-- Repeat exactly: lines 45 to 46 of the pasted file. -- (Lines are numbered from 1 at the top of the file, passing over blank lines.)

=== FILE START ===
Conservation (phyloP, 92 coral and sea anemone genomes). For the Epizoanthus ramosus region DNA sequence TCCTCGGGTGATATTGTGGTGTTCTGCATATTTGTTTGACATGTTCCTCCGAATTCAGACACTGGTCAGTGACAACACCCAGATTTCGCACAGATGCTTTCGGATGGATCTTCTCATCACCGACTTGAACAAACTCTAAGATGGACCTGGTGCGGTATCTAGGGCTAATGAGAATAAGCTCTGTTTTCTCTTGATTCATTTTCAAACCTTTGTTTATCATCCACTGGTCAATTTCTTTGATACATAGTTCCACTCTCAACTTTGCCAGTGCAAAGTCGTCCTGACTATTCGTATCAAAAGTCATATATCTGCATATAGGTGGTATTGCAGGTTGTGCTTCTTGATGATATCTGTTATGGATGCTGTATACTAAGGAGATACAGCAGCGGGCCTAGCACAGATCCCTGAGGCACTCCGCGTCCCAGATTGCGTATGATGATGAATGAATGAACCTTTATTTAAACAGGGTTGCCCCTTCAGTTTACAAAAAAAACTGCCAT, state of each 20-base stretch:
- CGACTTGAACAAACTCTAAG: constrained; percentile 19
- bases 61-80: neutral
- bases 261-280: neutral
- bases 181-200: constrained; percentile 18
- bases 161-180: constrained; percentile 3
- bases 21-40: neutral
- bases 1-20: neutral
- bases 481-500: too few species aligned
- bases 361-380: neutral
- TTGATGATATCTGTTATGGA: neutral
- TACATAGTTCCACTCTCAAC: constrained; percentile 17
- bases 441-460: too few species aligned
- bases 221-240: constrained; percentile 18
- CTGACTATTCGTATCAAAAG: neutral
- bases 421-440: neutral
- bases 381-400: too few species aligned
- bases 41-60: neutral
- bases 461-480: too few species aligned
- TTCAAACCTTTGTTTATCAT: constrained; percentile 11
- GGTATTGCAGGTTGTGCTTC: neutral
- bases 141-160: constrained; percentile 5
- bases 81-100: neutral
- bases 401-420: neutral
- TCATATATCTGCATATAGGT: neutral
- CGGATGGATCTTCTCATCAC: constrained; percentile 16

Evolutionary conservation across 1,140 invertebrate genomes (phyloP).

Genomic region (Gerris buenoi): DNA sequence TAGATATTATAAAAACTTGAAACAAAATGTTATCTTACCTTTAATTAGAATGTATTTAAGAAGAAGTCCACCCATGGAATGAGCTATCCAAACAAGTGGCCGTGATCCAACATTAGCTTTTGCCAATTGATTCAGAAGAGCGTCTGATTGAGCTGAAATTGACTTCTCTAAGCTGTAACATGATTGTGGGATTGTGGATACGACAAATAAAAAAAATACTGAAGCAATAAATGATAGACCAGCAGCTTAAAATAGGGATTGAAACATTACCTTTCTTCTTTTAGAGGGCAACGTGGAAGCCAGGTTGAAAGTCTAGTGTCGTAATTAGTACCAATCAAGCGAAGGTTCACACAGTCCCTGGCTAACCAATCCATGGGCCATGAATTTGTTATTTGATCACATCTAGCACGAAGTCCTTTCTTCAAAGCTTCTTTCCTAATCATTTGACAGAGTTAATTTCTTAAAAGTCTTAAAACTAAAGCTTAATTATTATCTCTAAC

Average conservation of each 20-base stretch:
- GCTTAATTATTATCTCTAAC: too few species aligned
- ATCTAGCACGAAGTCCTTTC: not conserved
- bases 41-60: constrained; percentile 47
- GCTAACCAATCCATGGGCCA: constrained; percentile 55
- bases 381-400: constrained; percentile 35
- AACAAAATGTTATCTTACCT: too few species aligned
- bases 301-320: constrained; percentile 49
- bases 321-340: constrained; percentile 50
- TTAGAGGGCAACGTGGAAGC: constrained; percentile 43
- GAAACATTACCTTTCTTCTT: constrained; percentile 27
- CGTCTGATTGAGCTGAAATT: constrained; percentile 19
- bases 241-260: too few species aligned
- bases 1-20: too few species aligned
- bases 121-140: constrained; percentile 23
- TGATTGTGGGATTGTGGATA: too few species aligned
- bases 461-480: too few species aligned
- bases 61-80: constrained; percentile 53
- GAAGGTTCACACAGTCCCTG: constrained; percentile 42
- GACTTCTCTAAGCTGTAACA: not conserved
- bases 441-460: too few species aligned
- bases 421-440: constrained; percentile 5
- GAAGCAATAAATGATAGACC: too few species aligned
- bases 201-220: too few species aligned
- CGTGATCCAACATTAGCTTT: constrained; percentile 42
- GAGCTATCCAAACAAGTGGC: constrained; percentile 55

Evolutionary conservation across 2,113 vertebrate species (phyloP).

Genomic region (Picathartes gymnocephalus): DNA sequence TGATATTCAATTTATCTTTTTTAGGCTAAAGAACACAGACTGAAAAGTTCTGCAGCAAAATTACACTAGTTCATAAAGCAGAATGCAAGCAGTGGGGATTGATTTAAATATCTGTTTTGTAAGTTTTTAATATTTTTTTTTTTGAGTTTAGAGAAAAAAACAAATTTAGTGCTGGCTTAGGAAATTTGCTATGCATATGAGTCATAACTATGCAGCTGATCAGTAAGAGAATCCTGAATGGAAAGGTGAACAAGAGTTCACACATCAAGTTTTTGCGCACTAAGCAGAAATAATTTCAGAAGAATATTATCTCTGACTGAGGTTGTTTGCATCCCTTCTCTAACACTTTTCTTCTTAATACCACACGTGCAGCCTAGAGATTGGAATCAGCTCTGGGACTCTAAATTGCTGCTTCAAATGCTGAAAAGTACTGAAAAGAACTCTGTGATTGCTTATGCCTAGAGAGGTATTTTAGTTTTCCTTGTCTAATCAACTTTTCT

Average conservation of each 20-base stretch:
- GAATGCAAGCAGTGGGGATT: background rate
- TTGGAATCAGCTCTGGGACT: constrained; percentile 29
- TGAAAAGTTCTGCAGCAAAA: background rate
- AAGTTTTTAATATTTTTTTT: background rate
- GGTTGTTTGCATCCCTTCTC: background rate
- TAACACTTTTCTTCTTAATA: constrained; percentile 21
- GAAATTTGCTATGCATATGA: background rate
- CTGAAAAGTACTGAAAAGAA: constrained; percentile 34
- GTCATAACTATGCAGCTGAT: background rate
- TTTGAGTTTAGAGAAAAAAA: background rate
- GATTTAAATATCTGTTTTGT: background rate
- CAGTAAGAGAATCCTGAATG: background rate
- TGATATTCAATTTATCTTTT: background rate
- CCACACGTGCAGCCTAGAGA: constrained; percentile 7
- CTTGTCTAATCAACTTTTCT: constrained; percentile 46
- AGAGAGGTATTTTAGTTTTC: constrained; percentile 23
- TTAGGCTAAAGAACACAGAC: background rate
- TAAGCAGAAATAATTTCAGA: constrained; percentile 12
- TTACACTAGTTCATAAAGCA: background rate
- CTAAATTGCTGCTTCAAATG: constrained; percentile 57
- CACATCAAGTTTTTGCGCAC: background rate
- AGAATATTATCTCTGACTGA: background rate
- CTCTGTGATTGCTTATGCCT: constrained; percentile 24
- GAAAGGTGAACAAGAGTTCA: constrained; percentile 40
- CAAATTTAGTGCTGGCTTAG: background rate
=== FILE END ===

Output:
- bases 461-480: too few species aligned
- bases 61-80: constrained; percentile 53